Any book which has a character listed as John ‘Skinny’ Rimmer in its index naturally draws my attention. The attenuated Mr Rimmer was a cave explorer and striking miner from Wyoming, who whilst working on a farm in that state discovered a curious mummified body of a small, strange looking creature. Or maybe he didn’t, as John’s daughter later gave a totally different account. But the mummy seemed real enough, and Schneck tracks its movements around the US until it disappears, as mysteriously as it was found, probably in a museum in Chicago. Or maybe not. But he does provide a tentative identification of what it might have been. Mr ‘Skinny’ Rimmer was not available for comment. – John ‘Putting On a Bit of Weight These Days’ Rimmer.



Suze Gardner. The A-Z of Curious Devon. History Press, 2016.

A varied collection of strange and curious stories, hauntings, legends, lore and historical oddities from the South-West, arranged as an alphabetical gazetteer, by town and village. They range from contemporary urban legends like the ‘hairy hands’ of the B3212, to traditional folklore such as Ottery St Mary’s annual 5th November blow-out – or blow-up – currently threatened by rising insurance costs. Why anyone should think that carrying blazing 30kg barrels of tar on your shoulders through the streets of a small town should need any form of insurance, I can’t imagine.

Combe Martin’s rumbustious annual ‘Hunting the Earl of Rone’ fell victim to the Victorians abhorrence of rowdy popular festivals, but was revived in the 1970s, I suspect in a form more suited to the taste of today’s ‘health and safety’ enforcers.

There are a number of Fortean oddities included, such as the strange story of Princess Cariboo, who made a very convincing Princess of Sumatra until she was unmasked as a cobbler’s daughter from the Devon village of Witheridge. She gave her name to ‘Cariboo Syndrome’, a condition where individuals are enmeshed in a self-delusional fantasy, and are able to involve others in it.

Devon seems to have the usual quota of dodgy clergyman, like the randy curate of Lapford who attracted the righteous ire of his vicar, who denounced him loudly and publicly when the vicar’s wife started paying a little too much attention to the curate. When the curate was discovered dead the vicar was tried and found guilty of his murder, but remarkably not sentenced and later returned to his position. After his death he was buried in an obscure part of the churchyard. Naturally on stormy nights his spirit prowls the churchyard looking for a more comfortable billet.

I was disappointed to see that there was no mention of the Scorriton mystery and the notorious Arthur Bryant, but this is not really a volume for the serious Fortean’s bookshelf, but it is a useful little compendium for local people, or anybody holidaying in this beautiful part of England. – John Rimmer



Eric H. Cline. 1177 B.C. The Year Civilisation Collapsed. Princeton University Press, 2015 (Paperback).

History is not what it used to be. It was my least favourite subject at school. Why did I have to remember facts and dates that were utterly boring and totally irrelevant to my life? Now, in senior years and with a bit of history of my own, it is one of my favourite subjects. I find the subject not only enjoyable but also educational and highly relevant to an understanding of the complex world we live in. This very readable book is an excellent example of how fascinating and instructive history can be. The author, Eric H Cline, is Professor of Classics and Anthropology at George Washington University. He is an archaeologist and ancient historian by training and extensive experience. His scholarship is evident throughout this well-researched work with masses of data that would satisfy the most serious students and fellow academics among his readership. However, Cline has a particular gift in his writing style of being conversational with touches of quirky humour which make this book a gripping read from start to finish.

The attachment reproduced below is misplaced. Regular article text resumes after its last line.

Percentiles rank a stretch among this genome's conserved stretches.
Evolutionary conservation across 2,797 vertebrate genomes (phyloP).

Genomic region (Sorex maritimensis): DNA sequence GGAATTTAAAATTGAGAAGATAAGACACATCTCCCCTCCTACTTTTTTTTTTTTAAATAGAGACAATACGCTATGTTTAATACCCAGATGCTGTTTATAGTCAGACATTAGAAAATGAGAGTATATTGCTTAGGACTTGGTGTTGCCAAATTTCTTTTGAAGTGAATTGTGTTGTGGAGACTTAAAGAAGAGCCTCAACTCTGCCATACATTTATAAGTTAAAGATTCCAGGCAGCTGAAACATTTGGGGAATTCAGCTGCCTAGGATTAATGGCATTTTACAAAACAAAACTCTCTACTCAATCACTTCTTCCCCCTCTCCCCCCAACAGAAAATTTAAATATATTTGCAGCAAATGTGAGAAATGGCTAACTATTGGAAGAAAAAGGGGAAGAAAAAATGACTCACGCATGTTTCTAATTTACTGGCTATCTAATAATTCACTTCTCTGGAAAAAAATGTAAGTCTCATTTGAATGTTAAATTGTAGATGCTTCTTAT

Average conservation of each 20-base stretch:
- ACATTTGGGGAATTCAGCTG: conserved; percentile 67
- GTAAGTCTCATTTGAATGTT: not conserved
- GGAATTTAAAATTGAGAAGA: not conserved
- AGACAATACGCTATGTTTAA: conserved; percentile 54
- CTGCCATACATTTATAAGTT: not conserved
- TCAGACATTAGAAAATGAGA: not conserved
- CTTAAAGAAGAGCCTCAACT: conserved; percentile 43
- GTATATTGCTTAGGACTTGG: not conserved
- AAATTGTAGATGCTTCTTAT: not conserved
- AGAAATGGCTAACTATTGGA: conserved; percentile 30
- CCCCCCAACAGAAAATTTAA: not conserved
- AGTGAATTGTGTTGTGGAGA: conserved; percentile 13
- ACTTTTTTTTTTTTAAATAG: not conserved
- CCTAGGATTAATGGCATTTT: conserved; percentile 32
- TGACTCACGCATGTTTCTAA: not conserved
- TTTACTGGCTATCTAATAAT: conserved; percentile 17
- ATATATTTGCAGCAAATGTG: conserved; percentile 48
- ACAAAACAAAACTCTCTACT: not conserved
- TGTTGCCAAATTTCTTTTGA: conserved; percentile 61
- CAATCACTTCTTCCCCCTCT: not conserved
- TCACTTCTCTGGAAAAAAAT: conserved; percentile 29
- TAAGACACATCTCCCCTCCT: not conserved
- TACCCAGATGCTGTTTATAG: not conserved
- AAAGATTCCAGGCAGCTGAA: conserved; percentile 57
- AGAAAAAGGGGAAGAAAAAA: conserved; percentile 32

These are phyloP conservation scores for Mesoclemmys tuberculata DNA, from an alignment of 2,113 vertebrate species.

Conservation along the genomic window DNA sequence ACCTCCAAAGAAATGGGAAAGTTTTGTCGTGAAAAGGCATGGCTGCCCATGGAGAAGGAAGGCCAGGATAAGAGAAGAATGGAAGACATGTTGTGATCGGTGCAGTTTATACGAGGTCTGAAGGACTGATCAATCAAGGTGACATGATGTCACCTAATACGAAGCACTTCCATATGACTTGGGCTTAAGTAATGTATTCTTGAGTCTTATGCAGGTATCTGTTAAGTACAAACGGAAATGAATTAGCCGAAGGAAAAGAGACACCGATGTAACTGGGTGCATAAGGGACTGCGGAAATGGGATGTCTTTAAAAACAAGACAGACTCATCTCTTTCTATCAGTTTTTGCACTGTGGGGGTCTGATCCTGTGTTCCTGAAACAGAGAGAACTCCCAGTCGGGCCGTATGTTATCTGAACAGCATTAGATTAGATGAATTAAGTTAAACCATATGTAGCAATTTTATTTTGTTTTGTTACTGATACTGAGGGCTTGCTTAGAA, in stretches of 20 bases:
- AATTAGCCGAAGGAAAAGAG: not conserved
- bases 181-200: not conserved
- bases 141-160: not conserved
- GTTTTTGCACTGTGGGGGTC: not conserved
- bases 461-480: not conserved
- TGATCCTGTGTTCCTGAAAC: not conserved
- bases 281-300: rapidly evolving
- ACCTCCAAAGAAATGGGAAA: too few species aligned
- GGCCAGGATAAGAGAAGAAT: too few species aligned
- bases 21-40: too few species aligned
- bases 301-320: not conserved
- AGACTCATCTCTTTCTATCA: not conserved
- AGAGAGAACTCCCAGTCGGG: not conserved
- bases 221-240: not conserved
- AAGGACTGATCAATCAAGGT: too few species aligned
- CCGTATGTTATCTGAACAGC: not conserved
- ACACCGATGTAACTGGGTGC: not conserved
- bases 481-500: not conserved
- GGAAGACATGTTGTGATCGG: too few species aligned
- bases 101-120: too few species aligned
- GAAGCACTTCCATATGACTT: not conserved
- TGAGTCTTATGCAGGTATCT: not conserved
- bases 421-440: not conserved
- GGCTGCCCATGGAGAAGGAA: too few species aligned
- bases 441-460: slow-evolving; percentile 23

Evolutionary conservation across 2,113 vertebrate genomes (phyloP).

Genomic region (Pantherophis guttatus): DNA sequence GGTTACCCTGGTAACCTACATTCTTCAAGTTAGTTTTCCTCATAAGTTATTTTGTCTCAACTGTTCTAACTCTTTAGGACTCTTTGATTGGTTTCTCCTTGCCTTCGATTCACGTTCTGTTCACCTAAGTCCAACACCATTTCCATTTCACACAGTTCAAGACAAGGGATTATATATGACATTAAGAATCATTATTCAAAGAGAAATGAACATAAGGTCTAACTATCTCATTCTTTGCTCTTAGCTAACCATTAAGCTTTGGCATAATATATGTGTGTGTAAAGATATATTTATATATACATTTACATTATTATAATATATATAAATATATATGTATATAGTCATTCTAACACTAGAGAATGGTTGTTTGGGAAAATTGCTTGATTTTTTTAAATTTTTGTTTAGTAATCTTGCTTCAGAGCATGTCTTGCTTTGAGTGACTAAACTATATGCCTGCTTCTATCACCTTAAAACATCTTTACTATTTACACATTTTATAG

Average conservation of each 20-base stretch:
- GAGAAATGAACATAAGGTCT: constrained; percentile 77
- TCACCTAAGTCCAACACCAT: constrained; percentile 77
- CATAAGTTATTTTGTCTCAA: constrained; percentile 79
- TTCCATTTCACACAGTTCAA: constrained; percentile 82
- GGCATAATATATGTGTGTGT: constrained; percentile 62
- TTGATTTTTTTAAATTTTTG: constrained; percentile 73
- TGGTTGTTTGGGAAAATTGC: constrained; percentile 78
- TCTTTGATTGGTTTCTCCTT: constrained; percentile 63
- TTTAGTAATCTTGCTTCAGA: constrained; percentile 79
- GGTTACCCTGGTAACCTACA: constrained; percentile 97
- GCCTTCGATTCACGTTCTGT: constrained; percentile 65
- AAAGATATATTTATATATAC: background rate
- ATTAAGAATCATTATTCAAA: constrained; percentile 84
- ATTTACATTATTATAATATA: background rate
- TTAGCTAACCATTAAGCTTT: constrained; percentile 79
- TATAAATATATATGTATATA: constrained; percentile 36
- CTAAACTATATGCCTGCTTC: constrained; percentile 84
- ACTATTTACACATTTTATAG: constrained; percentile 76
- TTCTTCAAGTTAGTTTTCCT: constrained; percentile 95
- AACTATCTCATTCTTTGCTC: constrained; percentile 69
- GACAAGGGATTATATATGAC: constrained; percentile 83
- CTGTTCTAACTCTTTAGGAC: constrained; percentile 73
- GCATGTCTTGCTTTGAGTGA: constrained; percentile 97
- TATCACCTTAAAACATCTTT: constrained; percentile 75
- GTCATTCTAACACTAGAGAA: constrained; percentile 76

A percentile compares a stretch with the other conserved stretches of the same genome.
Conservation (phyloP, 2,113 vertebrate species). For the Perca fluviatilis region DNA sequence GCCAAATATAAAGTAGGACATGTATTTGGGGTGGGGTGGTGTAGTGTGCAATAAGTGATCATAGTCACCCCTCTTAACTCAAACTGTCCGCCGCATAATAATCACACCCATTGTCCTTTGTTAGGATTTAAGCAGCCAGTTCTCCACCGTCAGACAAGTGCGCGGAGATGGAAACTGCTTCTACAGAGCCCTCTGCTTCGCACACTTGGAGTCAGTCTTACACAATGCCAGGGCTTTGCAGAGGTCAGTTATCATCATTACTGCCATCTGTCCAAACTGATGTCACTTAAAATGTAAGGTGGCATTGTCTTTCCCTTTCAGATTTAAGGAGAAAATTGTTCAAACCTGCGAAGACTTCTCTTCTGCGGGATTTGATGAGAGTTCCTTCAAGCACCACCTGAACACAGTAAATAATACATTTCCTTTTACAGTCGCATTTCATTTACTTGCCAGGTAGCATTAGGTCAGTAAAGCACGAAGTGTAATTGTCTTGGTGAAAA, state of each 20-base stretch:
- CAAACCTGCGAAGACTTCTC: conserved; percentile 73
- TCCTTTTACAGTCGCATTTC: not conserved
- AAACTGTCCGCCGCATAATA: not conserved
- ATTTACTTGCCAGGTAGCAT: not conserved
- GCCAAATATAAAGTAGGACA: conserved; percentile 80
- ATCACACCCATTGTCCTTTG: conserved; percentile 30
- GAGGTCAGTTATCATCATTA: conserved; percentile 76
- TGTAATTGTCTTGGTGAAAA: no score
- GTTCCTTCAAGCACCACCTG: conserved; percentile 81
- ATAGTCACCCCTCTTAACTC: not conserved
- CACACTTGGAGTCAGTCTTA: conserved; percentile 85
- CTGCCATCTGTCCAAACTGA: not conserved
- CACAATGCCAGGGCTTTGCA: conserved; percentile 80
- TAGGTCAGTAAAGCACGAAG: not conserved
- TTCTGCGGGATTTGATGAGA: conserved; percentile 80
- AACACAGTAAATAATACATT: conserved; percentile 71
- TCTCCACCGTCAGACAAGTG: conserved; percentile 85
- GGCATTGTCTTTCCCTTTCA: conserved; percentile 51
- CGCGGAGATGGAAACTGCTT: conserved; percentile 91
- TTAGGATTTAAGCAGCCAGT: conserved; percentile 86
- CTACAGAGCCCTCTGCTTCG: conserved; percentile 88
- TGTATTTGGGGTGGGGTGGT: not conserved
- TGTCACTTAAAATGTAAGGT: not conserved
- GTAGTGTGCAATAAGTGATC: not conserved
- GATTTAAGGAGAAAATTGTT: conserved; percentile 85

The author's main purpose here is to throw some light on the mystery of the sudden and violent collapse of civilisation within a few decades from about the year 1200 BC. In effect, this collapse marked the end of the Late Bronze Age. The catastrophe was of a scale and magnitude unprecedented in world history until that time, and the world would see nothing like it again until the collapse of the Roman Empire over 1500 years later.

Cline goes straight to the point in the first paragraph of his preface: "The economy of Greece is in shambles. Internal rebellions have engulfed Libya, Syria, and Egypt, with outsiders and foreign warriors fanning the flames. Turkey fears it will become involved, as does Israel. Jordan is crowded with refugees. Iran is bellicose and threatening, while Iraq is in turmoil. AD 2013? Yes. But it was also the situation in 1177 BC, more than three thousand years ago, when the Bronze Age Mediterranean civilisations collapsed one after the other, changing forever the course and the future of the Western world. It was a pivotal moment in history – a turning point for the ancient world."

In other words, there are clear parallels between the ancient world and the modern world. History does repeat itself. The protagonists of the Late Bronze age, variously known to us as Minoans, Mycenaeans, Hittites, Assyrians, Babylonians, Mitannians, Canaanites, Cypriots and Egyptians all interacted with each other, by trading and cultural exchange. Thereby they created a cosmopolitan and ‘globalised’ world system. They evidently became so intertwined and interdependent that the fall of one ultimately brought down the others. So, the question we have to ask is what exactly started that collapse? The traditional answer has been, in simple terms, invasions of the ‘Sea Peoples’ as they are known to historians. Herein lies the major part of the mystery. To this day modern scholars do not know where they originated . No ancient site has yet been discovered that can be identified as their origin or place of departure. They may have come from many places and banded together for common purpose.